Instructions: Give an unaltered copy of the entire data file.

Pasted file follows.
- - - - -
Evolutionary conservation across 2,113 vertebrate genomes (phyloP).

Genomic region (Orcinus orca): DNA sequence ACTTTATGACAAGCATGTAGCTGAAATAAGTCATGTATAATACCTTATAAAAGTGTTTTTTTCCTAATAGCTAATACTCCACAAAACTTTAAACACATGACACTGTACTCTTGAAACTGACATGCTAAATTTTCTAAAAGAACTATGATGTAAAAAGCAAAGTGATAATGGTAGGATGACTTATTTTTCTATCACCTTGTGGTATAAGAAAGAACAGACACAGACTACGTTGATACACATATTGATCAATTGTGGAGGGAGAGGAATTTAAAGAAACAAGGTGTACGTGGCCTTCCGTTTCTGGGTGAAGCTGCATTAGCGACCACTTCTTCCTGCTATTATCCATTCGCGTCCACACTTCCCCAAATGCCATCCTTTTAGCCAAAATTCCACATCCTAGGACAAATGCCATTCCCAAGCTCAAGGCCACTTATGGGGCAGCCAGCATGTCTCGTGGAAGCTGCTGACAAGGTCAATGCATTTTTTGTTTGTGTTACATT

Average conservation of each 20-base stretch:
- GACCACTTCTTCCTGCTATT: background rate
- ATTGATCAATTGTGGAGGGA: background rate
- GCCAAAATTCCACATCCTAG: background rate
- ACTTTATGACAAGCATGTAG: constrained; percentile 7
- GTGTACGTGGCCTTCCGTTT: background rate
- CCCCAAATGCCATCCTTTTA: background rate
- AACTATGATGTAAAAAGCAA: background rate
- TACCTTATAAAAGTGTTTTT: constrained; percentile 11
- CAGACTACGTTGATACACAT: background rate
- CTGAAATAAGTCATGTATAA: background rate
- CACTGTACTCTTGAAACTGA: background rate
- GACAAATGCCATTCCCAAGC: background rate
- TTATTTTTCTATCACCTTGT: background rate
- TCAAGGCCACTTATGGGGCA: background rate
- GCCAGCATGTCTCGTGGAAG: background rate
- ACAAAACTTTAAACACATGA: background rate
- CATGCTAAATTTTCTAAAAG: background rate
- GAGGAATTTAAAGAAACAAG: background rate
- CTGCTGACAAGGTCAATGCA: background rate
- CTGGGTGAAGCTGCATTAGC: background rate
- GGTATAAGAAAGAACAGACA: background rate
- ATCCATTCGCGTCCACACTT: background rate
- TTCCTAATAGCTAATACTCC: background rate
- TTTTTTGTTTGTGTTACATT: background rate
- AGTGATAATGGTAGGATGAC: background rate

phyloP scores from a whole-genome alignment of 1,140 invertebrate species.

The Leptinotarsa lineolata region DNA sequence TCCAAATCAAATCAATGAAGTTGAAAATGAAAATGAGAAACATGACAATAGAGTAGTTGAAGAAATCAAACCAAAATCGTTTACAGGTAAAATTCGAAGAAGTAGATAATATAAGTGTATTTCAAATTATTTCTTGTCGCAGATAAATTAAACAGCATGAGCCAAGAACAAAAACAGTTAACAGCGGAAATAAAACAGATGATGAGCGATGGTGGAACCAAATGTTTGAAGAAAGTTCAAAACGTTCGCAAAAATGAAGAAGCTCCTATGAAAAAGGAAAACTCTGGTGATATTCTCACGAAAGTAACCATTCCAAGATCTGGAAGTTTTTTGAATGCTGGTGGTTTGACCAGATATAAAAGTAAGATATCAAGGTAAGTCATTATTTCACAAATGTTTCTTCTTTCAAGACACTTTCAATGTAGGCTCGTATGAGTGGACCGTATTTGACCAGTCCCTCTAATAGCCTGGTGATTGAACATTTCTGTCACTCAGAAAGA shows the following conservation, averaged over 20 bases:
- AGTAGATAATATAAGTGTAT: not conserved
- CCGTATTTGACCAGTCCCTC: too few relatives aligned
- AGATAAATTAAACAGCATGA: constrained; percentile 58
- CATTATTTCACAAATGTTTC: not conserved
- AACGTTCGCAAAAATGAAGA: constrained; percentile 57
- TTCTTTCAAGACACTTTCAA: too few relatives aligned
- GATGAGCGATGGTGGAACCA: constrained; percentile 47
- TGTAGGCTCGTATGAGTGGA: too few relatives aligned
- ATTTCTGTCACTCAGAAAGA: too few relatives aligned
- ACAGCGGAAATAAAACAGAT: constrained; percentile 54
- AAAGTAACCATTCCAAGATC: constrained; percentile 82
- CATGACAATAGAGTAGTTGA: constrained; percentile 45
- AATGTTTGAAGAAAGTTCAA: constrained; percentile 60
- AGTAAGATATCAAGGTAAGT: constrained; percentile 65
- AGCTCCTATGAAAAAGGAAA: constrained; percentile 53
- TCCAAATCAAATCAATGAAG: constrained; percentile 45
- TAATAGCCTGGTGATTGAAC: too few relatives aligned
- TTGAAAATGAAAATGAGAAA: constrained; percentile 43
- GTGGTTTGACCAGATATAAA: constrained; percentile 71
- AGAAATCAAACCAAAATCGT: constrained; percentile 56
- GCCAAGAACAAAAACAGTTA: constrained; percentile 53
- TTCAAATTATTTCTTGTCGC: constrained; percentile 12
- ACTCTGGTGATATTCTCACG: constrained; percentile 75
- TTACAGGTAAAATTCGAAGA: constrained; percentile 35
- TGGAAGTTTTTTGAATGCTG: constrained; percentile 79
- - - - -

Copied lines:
Evolutionary conservation across 2,113 vertebrate genomes (phyloP).

Genomic region (Orcinus orca): DNA sequence ACTTTATGACAAGCATGTAGCTGAAATAAGTCATGTATAATACCTTATAAAAGTGTTTTTTTCCTAATAGCTAATACTCCACAAAACTTTAAACACATGACACTGTACTCTTGAAACTGACATGCTAAATTTTCTAAAAGAACTATGATGTAAAAAGCAAAGTGATAATGGTAGGATGACTTATTTTTCTATCACCTTGTGGTATAAGAAAGAACAGACACAGACTACGTTGATACACATATTGATCAATTGTGGAGGGAGAGGAATTTAAAGAAACAAGGTGTACGTGGCCTTCCGTTTCTGGGTGAAGCTGCATTAGCGACCACTTCTTCCTGCTATTATCCATTCGCGTCCACACTTCCCCAAATGCCATCCTTTTAGCCAAAATTCCACATCCTAGGACAAATGCCATTCCCAAGCTCAAGGCCACTTATGGGGCAGCCAGCATGTCTCGTGGAAGCTGCTGACAAGGTCAATGCATTTTTTGTTTGTGTTACATT

Average conservation of each 20-base stretch:
- GACCACTTCTTCCTGCTATT: background rate
- ATTGATCAATTGTGGAGGGA: background rate
- GCCAAAATTCCACATCCTAG: background rate
- ACTTTATGACAAGCATGTAG: constrained; percentile 7
- GTGTACGTGGCCTTCCGTTT: background rate
- CCCCAAATGCCATCCTTTTA: background rate
- AACTATGATGTAAAAAGCAA: background rate
- TACCTTATAAAAGTGTTTTT: constrained; percentile 11
- CAGACTACGTTGATACACAT: background rate
- CTGAAATAAGTCATGTATAA: background rate
- CACTGTACTCTTGAAACTGA: background rate
- GACAAATGCCATTCCCAAGC: background rate
- TTATTTTTCTATCACCTTGT: background rate
- TCAAGGCCACTTATGGGGCA: background rate
- GCCAGCATGTCTCGTGGAAG: background rate
- ACAAAACTTTAAACACATGA: background rate
- CATGCTAAATTTTCTAAAAG: background rate
- GAGGAATTTAAAGAAACAAG: background rate
- CTGCTGACAAGGTCAATGCA: background rate
- CTGGGTGAAGCTGCATTAGC: background rate
- GGTATAAGAAAGAACAGACA: background rate
- ATCCATTCGCGTCCACACTT: background rate
- TTCCTAATAGCTAATACTCC: background rate
- TTTTTTGTTTGTGTTACATT: background rate
- AGTGATAATGGTAGGATGAC: background rate

phyloP scores from a whole-genome alignment of 1,140 invertebrate species.

The Leptinotarsa lineolata region DNA sequence TCCAAATCAAATCAATGAAGTTGAAAATGAAAATGAGAAACATGACAATAGAGTAGTTGAAGAAATCAAACCAAAATCGTTTACAGGTAAAATTCGAAGAAGTAGATAATATAAGTGTATTTCAAATTATTTCTTGTCGCAGATAAATTAAACAGCATGAGCCAAGAACAAAAACAGTTAACAGCGGAAATAAAACAGATGATGAGCGATGGTGGAACCAAATGTTTGAAGAAAGTTCAAAACGTTCGCAAAAATGAAGAAGCTCCTATGAAAAAGGAAAACTCTGGTGATATTCTCACGAAAGTAACCATTCCAAGATCTGGAAGTTTTTTGAATGCTGGTGGTTTGACCAGATATAAAAGTAAGATATCAAGGTAAGTCATTATTTCACAAATGTTTCTTCTTTCAAGACACTTTCAATGTAGGCTCGTATGAGTGGACCGTATTTGACCAGTCCCTCTAATAGCCTGGTGATTGAACATTTCTGTCACTCAGAAAGA shows the following conservation, averaged over 20 bases:
- AGTAGATAATATAAGTGTAT: not conserved
- CCGTATTTGACCAGTCCCTC: too few relatives aligned
- AGATAAATTAAACAGCATGA: constrained; percentile 58
- CATTATTTCACAAATGTTTC: not conserved
- AACGTTCGCAAAAATGAAGA: constrained; percentile 57
- TTCTTTCAAGACACTTTCAA: too few relatives aligned
- GATGAGCGATGGTGGAACCA: constrained; percentile 47
- TGTAGGCTCGTATGAGTGGA: too few relatives aligned
- ATTTCTGTCACTCAGAAAGA: too few relatives aligned
- ACAGCGGAAATAAAACAGAT: constrained; percentile 54
- AAAGTAACCATTCCAAGATC: constrained; percentile 82
- CATGACAATAGAGTAGTTGA: constrained; percentile 45
- AATGTTTGAAGAAAGTTCAA: constrained; percentile 60
- AGTAAGATATCAAGGTAAGT: constrained; percentile 65
- AGCTCCTATGAAAAAGGAAA: constrained; percentile 53
- TCCAAATCAAATCAATGAAG: constrained; percentile 45
- TAATAGCCTGGTGATTGAAC: too few relatives aligned
- TTGAAAATGAAAATGAGAAA: constrained; percentile 43
- GTGGTTTGACCAGATATAAA: constrained; percentile 71
- AGAAATCAAACCAAAATCGT: constrained; percentile 56
- GCCAAGAACAAAAACAGTTA: constrained; percentile 53
- TTCAAATTATTTCTTGTCGC: constrained; percentile 12
- ACTCTGGTGATATTCTCACG: constrained; percentile 75
- TTACAGGTAAAATTCGAAGA: constrained; percentile 35
- TGGAAGTTTTTTGAATGCTG: constrained; percentile 79